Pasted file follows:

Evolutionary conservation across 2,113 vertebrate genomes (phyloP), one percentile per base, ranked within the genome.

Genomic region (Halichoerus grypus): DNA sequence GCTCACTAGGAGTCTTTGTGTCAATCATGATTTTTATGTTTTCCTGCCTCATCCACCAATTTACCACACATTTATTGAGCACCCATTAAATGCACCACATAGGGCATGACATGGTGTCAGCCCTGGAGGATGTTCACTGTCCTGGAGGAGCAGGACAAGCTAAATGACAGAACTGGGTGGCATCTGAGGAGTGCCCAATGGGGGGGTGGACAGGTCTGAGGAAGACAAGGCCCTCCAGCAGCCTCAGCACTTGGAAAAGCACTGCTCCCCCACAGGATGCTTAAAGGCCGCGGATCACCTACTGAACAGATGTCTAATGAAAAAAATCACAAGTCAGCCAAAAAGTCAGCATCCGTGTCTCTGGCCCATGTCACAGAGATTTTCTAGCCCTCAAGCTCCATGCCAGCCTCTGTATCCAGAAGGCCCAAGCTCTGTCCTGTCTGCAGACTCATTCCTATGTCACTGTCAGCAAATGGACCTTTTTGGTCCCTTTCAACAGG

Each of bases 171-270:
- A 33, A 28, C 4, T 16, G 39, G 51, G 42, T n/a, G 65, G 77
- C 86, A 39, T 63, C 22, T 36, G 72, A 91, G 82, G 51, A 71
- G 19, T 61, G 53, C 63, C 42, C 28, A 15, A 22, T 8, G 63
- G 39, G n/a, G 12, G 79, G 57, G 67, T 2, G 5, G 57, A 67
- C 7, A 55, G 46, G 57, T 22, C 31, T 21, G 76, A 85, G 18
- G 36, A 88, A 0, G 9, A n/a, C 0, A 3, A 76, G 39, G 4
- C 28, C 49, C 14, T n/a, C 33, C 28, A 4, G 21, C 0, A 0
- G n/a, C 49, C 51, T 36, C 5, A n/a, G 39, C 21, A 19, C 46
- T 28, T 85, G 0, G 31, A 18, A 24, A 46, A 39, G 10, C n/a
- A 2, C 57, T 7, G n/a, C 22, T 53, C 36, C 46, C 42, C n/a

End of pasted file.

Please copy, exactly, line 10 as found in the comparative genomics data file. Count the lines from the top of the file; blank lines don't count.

- C 28, C 49, C 14, T n/a, C 33, C 28, A 4, G 21, C 0, A 0